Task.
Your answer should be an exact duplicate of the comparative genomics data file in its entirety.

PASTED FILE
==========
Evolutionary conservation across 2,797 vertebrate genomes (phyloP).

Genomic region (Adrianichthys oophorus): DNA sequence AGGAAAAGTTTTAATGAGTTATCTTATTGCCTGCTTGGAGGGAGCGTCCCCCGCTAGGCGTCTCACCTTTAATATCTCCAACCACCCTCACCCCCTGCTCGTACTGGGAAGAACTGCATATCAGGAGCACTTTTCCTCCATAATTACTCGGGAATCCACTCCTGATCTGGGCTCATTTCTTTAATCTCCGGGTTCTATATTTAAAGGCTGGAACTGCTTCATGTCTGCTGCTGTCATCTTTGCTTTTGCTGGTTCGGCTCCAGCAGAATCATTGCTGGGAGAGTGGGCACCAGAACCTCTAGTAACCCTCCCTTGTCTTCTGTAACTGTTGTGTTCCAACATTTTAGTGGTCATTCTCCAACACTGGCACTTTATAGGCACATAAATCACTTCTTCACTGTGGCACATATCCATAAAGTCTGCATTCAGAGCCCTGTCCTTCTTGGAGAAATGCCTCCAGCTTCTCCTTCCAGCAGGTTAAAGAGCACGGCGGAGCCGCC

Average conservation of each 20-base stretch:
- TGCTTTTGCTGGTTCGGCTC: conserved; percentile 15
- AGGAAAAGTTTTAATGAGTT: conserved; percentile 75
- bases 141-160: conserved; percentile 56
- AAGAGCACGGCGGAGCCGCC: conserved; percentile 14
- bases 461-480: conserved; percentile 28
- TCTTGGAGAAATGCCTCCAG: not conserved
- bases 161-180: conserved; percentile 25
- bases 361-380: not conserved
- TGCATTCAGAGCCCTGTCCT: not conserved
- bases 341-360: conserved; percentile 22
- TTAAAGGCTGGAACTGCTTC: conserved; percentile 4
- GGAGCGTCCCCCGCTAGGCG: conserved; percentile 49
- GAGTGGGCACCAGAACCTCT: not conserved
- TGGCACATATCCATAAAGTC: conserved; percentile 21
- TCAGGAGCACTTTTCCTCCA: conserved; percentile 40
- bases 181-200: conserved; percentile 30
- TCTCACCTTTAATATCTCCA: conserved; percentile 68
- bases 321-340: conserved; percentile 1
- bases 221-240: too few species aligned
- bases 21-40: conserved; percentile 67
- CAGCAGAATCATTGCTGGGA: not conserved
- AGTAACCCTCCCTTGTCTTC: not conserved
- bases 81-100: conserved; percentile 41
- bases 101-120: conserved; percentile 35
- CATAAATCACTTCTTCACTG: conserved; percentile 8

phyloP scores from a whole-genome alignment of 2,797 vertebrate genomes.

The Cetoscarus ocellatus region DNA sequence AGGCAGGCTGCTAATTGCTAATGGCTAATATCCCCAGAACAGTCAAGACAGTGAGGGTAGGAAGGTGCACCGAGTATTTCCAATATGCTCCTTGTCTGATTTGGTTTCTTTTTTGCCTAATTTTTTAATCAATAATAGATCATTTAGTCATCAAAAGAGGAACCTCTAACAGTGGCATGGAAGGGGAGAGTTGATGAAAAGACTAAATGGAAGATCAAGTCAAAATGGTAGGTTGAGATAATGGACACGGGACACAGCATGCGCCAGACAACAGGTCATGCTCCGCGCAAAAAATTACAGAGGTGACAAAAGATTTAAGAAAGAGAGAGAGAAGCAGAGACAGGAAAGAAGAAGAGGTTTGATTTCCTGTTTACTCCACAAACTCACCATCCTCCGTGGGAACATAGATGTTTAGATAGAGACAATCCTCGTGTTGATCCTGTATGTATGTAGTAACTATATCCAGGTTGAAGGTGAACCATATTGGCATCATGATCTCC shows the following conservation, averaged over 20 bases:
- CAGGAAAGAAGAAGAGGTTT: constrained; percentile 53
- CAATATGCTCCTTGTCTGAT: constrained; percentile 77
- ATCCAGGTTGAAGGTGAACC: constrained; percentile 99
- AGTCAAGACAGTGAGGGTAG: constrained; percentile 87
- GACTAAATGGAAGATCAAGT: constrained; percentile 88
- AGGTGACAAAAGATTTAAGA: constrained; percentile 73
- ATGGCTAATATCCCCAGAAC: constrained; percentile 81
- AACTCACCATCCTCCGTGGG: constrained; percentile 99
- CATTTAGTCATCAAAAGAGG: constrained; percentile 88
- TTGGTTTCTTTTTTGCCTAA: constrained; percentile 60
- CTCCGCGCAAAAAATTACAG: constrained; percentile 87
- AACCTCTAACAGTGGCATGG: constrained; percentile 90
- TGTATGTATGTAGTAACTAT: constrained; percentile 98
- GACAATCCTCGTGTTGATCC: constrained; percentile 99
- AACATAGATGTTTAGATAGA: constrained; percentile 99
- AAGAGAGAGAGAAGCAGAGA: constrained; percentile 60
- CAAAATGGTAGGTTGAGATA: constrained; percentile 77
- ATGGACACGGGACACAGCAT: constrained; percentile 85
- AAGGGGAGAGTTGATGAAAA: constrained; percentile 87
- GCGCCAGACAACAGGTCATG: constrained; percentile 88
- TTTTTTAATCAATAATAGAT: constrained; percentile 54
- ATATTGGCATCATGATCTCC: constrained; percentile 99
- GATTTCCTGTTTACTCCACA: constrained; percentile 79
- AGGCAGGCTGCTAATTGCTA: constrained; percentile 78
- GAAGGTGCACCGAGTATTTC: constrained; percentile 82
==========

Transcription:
Evolutionary conservation across 2,797 vertebrate genomes (phyloP).

Genomic region (Adrianichthys oophorus): DNA sequence AGGAAAAGTTTTAATGAGTTATCTTATTGCCTGCTTGGAGGGAGCGTCCCCCGCTAGGCGTCTCACCTTTAATATCTCCAACCACCCTCACCCCCTGCTCGTACTGGGAAGAACTGCATATCAGGAGCACTTTTCCTCCATAATTACTCGGGAATCCACTCCTGATCTGGGCTCATTTCTTTAATCTCCGGGTTCTATATTTAAAGGCTGGAACTGCTTCATGTCTGCTGCTGTCATCTTTGCTTTTGCTGGTTCGGCTCCAGCAGAATCATTGCTGGGAGAGTGGGCACCAGAACCTCTAGTAACCCTCCCTTGTCTTCTGTAACTGTTGTGTTCCAACATTTTAGTGGTCATTCTCCAACACTGGCACTTTATAGGCACATAAATCACTTCTTCACTGTGGCACATATCCATAAAGTCTGCATTCAGAGCCCTGTCCTTCTTGGAGAAATGCCTCCAGCTTCTCCTTCCAGCAGGTTAAAGAGCACGGCGGAGCCGCC

Average conservation of each 20-base stretch:
- TGCTTTTGCTGGTTCGGCTC: conserved; percentile 15
- AGGAAAAGTTTTAATGAGTT: conserved; percentile 75
- bases 141-160: conserved; percentile 56
- AAGAGCACGGCGGAGCCGCC: conserved; percentile 14
- bases 461-480: conserved; percentile 28
- TCTTGGAGAAATGCCTCCAG: not conserved
- bases 161-180: conserved; percentile 25
- bases 361-380: not conserved
- TGCATTCAGAGCCCTGTCCT: not conserved
- bases 341-360: conserved; percentile 22
- TTAAAGGCTGGAACTGCTTC: conserved; percentile 4
- GGAGCGTCCCCCGCTAGGCG: conserved; percentile 49
- GAGTGGGCACCAGAACCTCT: not conserved
- TGGCACATATCCATAAAGTC: conserved; percentile 21
- TCAGGAGCACTTTTCCTCCA: conserved; percentile 40
- bases 181-200: conserved; percentile 30
- TCTCACCTTTAATATCTCCA: conserved; percentile 68
- bases 321-340: conserved; percentile 1
- bases 221-240: too few species aligned
- bases 21-40: conserved; percentile 67
- CAGCAGAATCATTGCTGGGA: not conserved
- AGTAACCCTCCCTTGTCTTC: not conserved
- bases 81-100: conserved; percentile 41
- bases 101-120: conserved; percentile 35
- CATAAATCACTTCTTCACTG: conserved; percentile 8

phyloP scores from a whole-genome alignment of 2,797 vertebrate genomes.

The Cetoscarus ocellatus region DNA sequence AGGCAGGCTGCTAATTGCTAATGGCTAATATCCCCAGAACAGTCAAGACAGTGAGGGTAGGAAGGTGCACCGAGTATTTCCAATATGCTCCTTGTCTGATTTGGTTTCTTTTTTGCCTAATTTTTTAATCAATAATAGATCATTTAGTCATCAAAAGAGGAACCTCTAACAGTGGCATGGAAGGGGAGAGTTGATGAAAAGACTAAATGGAAGATCAAGTCAAAATGGTAGGTTGAGATAATGGACACGGGACACAGCATGCGCCAGACAACAGGTCATGCTCCGCGCAAAAAATTACAGAGGTGACAAAAGATTTAAGAAAGAGAGAGAGAAGCAGAGACAGGAAAGAAGAAGAGGTTTGATTTCCTGTTTACTCCACAAACTCACCATCCTCCGTGGGAACATAGATGTTTAGATAGAGACAATCCTCGTGTTGATCCTGTATGTATGTAGTAACTATATCCAGGTTGAAGGTGAACCATATTGGCATCATGATCTCC shows the following conservation, averaged over 20 bases:
- CAGGAAAGAAGAAGAGGTTT: constrained; percentile 53
- CAATATGCTCCTTGTCTGAT: constrained; percentile 77
- ATCCAGGTTGAAGGTGAACC: constrained; percentile 99
- AGTCAAGACAGTGAGGGTAG: constrained; percentile 87
- GACTAAATGGAAGATCAAGT: constrained; percentile 88
- AGGTGACAAAAGATTTAAGA: constrained; percentile 73
- ATGGCTAATATCCCCAGAAC: constrained; percentile 81
- AACTCACCATCCTCCGTGGG: constrained; percentile 99
- CATTTAGTCATCAAAAGAGG: constrained; percentile 88
- TTGGTTTCTTTTTTGCCTAA: constrained; percentile 60
- CTCCGCGCAAAAAATTACAG: constrained; percentile 87
- AACCTCTAACAGTGGCATGG: constrained; percentile 90
- TGTATGTATGTAGTAACTAT: constrained; percentile 98
- GACAATCCTCGTGTTGATCC: constrained; percentile 99
- AACATAGATGTTTAGATAGA: constrained; percentile 99
- AAGAGAGAGAGAAGCAGAGA: constrained; percentile 60
- CAAAATGGTAGGTTGAGATA: constrained; percentile 77
- ATGGACACGGGACACAGCAT: constrained; percentile 85
- AAGGGGAGAGTTGATGAAAA: constrained; percentile 87
- GCGCCAGACAACAGGTCATG: constrained; percentile 88
- TTTTTTAATCAATAATAGAT: constrained; percentile 54
- ATATTGGCATCATGATCTCC: constrained; percentile 99
- GATTTCCTGTTTACTCCACA: constrained; percentile 79
- AGGCAGGCTGCTAATTGCTA: constrained; percentile 78
- GAAGGTGCACCGAGTATTTC: constrained; percentile 82